When You Are Not the Best: Stack Skills

Not The Best at Anything? You Need a Skill Stack ⤵️

Scott Adams introduced the skill stack in one of my favorite books: How to Fail at Almost Everything and Still Win Big. Here is the idea:

Every Skill You Acquire Doubles Your Odds of Success. Quote by Scott Adams

No need for excellence or being world-class. You can raise your market value by being merely good — not extraordinary — at more than one skill.

My Application of the Skill Stack

The skill stack is perfect for the generalists and curious. Focus on adding valuable skills and improving existing ones. When choosing a skill to add or enhance, evaluate if it will complement the skill stack. If it does, take it seriously. If it does not, it is a hobby.

I trust there will be opportunities where (a subsection of) my skill stack is unique and valuable to solving a specific set of problems.

My favorite aspect: Building the skill stack and applying it to problems is fun. I never get bored when I’m learning by doing. Learning a new skill is like leveling up a character in a video game, but better because it is real!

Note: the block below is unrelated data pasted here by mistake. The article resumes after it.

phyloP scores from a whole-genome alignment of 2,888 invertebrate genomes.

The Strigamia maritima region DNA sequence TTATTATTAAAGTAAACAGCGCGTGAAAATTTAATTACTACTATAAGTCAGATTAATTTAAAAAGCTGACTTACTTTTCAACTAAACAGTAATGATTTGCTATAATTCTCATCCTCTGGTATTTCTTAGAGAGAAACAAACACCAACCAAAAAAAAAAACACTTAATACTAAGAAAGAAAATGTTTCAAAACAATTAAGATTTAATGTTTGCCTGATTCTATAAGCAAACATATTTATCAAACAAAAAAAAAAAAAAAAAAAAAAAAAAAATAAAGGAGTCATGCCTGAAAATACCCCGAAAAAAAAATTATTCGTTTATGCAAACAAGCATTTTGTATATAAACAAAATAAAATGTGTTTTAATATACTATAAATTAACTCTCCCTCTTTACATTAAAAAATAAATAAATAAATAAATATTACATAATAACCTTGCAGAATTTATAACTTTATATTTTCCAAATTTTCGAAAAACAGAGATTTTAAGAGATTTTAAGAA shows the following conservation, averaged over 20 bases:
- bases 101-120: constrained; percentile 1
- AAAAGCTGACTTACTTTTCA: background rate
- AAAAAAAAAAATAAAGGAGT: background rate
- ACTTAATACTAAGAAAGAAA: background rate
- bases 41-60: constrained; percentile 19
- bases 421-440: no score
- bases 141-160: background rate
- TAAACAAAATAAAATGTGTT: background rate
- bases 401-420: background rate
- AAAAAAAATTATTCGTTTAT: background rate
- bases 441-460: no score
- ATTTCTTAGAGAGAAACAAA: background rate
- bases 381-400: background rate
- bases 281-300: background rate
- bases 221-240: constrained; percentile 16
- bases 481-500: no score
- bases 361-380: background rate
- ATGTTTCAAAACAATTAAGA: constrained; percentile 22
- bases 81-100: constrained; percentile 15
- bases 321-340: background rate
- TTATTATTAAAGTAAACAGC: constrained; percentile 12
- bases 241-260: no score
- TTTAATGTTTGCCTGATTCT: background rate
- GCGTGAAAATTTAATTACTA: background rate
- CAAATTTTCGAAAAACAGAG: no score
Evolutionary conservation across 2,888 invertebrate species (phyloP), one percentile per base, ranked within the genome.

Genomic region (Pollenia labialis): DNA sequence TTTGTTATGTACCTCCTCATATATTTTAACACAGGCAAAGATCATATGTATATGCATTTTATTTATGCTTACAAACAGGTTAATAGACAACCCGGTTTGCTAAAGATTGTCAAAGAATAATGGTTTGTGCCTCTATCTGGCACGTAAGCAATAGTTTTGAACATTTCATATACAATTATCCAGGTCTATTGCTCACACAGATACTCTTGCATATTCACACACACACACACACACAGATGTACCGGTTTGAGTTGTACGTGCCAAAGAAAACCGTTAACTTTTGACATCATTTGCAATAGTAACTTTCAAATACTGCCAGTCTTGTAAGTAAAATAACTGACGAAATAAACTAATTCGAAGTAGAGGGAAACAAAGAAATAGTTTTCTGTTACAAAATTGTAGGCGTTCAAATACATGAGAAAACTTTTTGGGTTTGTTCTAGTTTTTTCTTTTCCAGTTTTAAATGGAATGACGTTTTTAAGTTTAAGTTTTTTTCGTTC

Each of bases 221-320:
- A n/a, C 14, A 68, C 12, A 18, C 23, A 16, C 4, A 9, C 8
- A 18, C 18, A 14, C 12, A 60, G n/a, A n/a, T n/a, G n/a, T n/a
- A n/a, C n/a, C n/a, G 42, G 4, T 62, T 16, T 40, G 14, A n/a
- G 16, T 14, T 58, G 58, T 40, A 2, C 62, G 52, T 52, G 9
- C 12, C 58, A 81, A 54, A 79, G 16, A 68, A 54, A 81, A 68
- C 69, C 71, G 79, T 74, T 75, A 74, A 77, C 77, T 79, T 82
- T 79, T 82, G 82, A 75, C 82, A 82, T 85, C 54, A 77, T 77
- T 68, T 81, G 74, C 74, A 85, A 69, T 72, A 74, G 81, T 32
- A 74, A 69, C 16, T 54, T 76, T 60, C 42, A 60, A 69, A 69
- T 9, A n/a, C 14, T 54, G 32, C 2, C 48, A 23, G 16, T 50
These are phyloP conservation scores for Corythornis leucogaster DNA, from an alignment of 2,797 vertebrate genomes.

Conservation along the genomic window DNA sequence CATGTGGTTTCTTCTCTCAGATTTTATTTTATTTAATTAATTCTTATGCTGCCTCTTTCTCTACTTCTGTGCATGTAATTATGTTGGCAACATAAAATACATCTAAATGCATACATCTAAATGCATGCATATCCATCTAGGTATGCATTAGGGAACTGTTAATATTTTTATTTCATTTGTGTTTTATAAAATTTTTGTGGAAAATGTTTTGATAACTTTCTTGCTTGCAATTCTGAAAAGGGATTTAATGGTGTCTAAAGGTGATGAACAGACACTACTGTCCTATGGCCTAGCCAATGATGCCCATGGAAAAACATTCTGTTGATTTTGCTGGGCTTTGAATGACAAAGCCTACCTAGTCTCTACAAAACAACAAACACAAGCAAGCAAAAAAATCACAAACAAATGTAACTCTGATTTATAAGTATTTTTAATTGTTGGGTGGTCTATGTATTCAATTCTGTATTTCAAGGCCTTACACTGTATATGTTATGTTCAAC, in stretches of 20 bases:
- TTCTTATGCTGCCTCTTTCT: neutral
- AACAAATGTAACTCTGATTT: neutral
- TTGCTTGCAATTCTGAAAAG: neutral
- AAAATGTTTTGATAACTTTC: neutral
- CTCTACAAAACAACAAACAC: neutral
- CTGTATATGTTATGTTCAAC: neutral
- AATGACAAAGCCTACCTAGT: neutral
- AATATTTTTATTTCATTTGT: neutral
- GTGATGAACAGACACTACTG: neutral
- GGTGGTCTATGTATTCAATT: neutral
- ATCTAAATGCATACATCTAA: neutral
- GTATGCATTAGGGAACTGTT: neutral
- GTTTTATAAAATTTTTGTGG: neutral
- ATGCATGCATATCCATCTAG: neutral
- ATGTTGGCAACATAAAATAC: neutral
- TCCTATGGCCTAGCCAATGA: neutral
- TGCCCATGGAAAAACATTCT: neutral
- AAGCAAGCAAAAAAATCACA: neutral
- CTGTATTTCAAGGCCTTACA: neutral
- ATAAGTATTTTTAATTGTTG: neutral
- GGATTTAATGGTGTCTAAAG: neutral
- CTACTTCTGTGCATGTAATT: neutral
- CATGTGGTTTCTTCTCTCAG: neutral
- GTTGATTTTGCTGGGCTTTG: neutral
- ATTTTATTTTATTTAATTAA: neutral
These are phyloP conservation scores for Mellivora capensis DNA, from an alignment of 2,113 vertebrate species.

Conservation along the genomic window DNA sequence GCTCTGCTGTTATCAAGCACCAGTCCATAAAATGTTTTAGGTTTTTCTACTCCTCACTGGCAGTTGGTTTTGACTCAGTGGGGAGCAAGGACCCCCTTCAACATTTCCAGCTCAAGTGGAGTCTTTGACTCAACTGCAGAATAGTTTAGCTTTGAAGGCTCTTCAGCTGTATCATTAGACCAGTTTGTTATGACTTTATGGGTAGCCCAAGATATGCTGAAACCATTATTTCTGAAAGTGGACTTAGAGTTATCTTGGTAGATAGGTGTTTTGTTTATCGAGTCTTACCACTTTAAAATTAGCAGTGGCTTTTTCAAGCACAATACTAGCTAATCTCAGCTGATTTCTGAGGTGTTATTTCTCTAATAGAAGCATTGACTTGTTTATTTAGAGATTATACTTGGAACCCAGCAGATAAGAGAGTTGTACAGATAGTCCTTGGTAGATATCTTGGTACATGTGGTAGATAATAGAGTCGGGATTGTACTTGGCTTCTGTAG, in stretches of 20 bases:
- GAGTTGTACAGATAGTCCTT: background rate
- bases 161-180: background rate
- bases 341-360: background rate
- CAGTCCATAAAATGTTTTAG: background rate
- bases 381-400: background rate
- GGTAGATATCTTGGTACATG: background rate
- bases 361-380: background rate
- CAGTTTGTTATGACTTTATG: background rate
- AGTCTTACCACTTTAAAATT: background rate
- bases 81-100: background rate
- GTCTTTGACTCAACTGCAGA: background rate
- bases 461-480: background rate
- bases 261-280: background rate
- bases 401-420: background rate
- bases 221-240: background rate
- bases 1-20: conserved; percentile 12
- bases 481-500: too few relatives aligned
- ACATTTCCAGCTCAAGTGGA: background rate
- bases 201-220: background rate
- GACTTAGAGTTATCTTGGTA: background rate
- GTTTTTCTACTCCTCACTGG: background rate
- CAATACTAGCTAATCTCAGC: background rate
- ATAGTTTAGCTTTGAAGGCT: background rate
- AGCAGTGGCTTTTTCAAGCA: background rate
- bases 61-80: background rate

A Word on Specialists

I’m a fan of specialists. Anybody focusing on becoming the best in the world in a narrow niche has my respect. Contrary to Scott Adams, I believe specialists are more likely to succeed. Specializing just isn’t for me.

Eight years of going deep into poker taught me I’m happier learning by leaping than creeping. That’s why I had to quit poker and make a career change.

Path of the Generalist

While grinding for incremental improvements is necessary to get good at anything, I don’t want to spend my life inching forward at a single skill. Sprinting is just more fun than running a marathon.

I select the path of the generalist, even if it’s vague and contrary to popular advice. I choose not to compete with specialists in their specialization. In the right circumstances, my combined skills will add more value.

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